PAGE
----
The Only Way to Reheat Hard Boiled Eggs
Don't touch that microwave.
Weekend meal prep is ideal for people who rush out the door in the mornings and don't have time for a sit down meal, and hard boiled eggs are a solid choice to make the weekend before. Making meals in advance and storing them during the week actually saves you money and time, and breakfast meal prep in particular guarantees you a couple extra minutes of sleep. Breakfast burritos only require a quick zap in the microwave, overnight oats can be eaten cold, homemade granola bars can be stuffed in a bag for an on-the-go breakfast, and hard boiled eggs are small, easily transportable, and last a week in the fridge. If you're down to eat your egg cold or at room temperature, you're totally in the clear and safe from any egg danger. Reheating hard boiled eggs in a microwave, though, is an entirely separate issue. If you want to reheat a hard boiled egg, first step away from the microwave.
A quick spin in the microwave sounds totally painless, right? I mean, what could possibly happen to an egg in 30 seconds or less? Weirdly enough, reheating a hard boiled egg in a microwave is a hazard, and it can potentially explode. Hard boiled eggs explode in the microwave because a boiled egg still has moisture inside, allowing steam to build up in the yolk. The shell inhibits the egg from expanding when it's heated in the microwave, so once the shell is removed it explodes, and unfortunately you're going to be prying pieces of egg off your kitchen floor. The principle here isn't that different from opening a shaken can of soda: All the pressure that's collected inside will leave you soaked in soda, or, in this case, egg.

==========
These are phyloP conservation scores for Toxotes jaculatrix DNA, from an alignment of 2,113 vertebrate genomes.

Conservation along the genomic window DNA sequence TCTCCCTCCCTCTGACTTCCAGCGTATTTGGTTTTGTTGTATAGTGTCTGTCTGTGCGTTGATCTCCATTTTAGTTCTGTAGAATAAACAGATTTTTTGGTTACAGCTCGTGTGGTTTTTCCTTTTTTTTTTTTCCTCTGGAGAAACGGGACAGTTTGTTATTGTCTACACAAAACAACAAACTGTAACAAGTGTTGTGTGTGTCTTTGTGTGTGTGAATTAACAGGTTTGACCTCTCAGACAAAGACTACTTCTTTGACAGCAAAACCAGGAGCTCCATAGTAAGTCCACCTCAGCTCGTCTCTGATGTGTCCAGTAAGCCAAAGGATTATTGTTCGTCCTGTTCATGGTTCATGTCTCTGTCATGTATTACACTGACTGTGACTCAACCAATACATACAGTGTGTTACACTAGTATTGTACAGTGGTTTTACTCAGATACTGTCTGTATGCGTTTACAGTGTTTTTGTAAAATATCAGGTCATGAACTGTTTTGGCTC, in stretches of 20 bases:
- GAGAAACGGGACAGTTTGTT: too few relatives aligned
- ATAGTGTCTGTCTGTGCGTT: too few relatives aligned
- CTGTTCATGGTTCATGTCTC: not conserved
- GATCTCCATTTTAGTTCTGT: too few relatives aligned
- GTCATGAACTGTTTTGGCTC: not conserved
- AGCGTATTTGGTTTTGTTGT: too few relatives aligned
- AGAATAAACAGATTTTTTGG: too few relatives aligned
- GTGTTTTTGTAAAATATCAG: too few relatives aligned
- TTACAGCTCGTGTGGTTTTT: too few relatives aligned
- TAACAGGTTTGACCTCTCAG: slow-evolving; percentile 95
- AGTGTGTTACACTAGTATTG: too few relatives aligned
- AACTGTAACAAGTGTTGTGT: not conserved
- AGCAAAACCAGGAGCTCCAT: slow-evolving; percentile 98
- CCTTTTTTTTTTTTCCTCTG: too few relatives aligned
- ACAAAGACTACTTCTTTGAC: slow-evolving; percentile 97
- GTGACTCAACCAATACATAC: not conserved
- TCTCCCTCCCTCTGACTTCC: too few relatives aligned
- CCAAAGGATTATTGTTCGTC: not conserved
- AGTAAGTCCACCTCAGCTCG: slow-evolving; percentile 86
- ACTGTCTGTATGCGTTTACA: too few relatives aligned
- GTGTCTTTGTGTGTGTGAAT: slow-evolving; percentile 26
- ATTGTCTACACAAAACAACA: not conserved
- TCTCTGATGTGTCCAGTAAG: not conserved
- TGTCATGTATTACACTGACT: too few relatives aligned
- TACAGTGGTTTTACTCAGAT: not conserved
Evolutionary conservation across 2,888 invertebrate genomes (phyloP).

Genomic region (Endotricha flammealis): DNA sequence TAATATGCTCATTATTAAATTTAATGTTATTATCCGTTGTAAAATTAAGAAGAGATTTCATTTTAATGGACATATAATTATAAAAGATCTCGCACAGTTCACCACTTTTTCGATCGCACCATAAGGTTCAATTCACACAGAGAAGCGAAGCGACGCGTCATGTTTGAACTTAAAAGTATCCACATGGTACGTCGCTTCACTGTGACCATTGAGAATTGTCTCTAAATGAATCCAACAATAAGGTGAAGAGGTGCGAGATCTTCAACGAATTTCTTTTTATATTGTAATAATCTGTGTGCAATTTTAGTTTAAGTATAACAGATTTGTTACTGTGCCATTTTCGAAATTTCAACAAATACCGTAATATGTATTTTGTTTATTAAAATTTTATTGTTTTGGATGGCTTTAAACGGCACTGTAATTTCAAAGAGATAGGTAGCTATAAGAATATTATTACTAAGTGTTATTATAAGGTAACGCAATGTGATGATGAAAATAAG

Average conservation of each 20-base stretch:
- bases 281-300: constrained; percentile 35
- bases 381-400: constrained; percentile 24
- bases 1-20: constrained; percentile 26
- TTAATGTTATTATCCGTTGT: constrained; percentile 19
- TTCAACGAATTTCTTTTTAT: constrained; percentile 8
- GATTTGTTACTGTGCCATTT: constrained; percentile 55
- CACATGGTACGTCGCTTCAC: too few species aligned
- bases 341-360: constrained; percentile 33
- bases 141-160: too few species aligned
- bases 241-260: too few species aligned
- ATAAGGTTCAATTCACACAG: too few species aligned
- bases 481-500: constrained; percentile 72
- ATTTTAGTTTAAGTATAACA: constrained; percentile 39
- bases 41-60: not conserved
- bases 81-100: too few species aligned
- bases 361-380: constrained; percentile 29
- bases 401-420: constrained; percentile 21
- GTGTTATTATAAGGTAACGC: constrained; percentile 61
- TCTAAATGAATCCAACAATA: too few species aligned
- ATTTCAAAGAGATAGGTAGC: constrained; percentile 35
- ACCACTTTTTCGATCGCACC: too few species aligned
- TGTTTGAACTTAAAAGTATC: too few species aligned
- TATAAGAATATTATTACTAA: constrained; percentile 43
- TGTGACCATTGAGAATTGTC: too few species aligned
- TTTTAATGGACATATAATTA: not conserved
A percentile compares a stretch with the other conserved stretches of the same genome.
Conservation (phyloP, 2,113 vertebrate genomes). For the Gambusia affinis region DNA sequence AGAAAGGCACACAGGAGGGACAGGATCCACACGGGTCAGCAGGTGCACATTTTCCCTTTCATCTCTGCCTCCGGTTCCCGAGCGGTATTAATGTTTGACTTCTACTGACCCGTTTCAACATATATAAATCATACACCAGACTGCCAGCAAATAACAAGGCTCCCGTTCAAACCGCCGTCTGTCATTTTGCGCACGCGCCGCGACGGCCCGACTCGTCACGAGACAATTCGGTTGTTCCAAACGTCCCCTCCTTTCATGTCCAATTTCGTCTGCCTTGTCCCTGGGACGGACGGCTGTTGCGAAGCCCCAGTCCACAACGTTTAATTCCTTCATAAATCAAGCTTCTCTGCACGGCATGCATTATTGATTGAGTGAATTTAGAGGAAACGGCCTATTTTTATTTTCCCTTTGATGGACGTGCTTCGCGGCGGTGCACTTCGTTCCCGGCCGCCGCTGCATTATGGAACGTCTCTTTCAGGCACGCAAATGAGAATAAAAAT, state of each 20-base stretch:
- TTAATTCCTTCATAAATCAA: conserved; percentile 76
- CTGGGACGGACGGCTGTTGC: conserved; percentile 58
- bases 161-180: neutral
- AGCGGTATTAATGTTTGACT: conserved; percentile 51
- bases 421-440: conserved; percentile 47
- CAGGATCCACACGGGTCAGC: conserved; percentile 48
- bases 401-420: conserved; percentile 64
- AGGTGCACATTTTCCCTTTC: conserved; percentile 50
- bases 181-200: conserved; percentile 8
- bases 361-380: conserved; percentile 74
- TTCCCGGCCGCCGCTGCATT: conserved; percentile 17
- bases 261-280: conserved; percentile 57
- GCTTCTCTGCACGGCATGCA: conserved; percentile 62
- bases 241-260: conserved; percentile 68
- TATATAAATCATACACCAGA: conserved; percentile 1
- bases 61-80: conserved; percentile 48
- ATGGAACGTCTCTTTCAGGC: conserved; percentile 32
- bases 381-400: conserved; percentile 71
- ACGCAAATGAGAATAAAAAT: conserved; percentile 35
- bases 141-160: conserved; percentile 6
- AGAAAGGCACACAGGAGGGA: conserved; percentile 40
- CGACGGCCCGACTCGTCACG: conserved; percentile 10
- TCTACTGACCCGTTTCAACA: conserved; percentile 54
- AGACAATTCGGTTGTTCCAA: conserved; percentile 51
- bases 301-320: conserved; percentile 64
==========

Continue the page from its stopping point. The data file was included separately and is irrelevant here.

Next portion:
Instead of spending your morning cleaning your kitchen, try this one, foolproof, non-explosive trick. Place your hard boiled eggs in a heat proof bowl, pour boiling water until the egg is entirely submerged, then cover. Wait ten minutes before removing, crack, peel, and eat. No explosion and no mess—just breakfast.